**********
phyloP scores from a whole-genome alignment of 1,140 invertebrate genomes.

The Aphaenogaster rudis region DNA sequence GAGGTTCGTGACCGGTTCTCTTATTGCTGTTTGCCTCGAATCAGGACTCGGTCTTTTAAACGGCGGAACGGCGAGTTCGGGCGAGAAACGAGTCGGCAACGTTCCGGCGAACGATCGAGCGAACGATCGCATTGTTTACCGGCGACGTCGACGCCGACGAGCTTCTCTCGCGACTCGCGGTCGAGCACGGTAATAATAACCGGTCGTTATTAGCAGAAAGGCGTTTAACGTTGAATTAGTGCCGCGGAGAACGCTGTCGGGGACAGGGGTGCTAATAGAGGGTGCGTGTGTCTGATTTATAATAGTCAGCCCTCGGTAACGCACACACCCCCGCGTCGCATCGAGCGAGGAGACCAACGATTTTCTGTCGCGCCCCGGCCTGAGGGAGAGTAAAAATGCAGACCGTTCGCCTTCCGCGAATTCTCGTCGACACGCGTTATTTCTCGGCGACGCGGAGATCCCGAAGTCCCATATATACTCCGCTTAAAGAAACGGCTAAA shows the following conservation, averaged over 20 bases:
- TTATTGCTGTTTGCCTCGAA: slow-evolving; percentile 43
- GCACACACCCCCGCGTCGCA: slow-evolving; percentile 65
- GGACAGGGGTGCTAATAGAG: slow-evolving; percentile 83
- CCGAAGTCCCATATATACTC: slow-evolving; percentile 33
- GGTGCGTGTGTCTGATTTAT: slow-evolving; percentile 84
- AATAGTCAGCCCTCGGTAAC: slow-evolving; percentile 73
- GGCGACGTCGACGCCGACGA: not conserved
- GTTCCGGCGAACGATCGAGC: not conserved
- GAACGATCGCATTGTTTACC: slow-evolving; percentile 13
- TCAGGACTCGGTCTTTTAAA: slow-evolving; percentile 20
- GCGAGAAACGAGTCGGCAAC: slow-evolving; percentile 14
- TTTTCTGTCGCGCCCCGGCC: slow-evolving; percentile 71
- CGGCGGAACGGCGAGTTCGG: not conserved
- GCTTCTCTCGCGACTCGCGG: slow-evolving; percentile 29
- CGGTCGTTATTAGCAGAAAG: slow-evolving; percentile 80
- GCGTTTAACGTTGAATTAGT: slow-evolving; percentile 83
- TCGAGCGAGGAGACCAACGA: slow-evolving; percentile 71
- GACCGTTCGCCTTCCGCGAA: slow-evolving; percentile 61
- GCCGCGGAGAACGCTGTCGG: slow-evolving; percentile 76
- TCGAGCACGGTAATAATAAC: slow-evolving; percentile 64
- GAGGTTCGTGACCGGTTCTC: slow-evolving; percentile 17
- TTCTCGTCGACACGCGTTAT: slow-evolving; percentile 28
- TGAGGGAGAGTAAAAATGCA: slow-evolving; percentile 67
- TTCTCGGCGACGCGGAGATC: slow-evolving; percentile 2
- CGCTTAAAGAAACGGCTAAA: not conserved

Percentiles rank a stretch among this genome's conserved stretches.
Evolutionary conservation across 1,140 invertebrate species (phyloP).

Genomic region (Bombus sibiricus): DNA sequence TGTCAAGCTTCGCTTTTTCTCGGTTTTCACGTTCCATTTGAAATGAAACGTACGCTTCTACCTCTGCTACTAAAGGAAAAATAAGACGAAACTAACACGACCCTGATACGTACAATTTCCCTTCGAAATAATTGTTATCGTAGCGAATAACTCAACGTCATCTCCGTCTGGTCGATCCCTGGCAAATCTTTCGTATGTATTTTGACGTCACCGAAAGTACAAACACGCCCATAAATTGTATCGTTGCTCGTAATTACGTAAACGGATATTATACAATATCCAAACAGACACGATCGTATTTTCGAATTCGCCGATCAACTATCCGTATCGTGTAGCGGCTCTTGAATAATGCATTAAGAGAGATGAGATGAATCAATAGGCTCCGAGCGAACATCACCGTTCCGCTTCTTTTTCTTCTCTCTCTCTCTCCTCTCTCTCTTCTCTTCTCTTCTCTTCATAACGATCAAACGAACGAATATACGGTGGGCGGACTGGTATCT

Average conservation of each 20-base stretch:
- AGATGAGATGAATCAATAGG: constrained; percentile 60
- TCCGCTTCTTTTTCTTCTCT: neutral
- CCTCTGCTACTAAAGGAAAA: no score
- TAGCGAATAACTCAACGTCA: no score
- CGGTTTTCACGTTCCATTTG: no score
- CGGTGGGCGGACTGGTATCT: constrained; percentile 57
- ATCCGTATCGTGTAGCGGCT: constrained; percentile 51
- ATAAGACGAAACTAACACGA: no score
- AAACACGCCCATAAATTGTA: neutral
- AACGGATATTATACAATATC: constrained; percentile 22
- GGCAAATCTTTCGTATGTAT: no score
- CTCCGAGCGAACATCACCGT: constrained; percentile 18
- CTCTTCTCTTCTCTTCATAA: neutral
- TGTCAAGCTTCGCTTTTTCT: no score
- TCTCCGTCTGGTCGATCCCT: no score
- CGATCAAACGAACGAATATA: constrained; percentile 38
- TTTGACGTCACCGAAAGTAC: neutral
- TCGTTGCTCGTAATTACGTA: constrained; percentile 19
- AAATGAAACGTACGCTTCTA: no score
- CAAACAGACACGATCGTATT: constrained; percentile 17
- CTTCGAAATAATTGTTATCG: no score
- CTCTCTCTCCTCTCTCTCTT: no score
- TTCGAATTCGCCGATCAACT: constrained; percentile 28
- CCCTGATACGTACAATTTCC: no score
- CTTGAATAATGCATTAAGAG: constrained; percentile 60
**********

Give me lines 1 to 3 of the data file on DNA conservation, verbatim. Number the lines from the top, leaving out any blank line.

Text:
phyloP scores from a whole-genome alignment of 1,140 invertebrate genomes.

The Aphaenogaster rudis region DNA sequence GAGGTTCGTGACCGGTTCTCTTATTGCTGTTTGCCTCGAATCAGGACTCGGTCTTTTAAACGGCGGAACGGCGAGTTCGGGCGAGAAACGAGTCGGCAACGTTCCGGCGAACGATCGAGCGAACGATCGCATTGTTTACCGGCGACGTCGACGCCGACGAGCTTCTCTCGCGACTCGCGGTCGAGCACGGTAATAATAACCGGTCGTTATTAGCAGAAAGGCGTTTAACGTTGAATTAGTGCCGCGGAGAACGCTGTCGGGGACAGGGGTGCTAATAGAGGGTGCGTGTGTCTGATTTATAATAGTCAGCCCTCGGTAACGCACACACCCCCGCGTCGCATCGAGCGAGGAGACCAACGATTTTCTGTCGCGCCCCGGCCTGAGGGAGAGTAAAAATGCAGACCGTTCGCCTTCCGCGAATTCTCGTCGACACGCGTTATTTCTCGGCGACGCGGAGATCCCGAAGTCCCATATATACTCCGCTTAAAGAAACGGCTAAA shows the following conservation, averaged over 20 bases:
- TTATTGCTGTTTGCCTCGAA: slow-evolving; percentile 43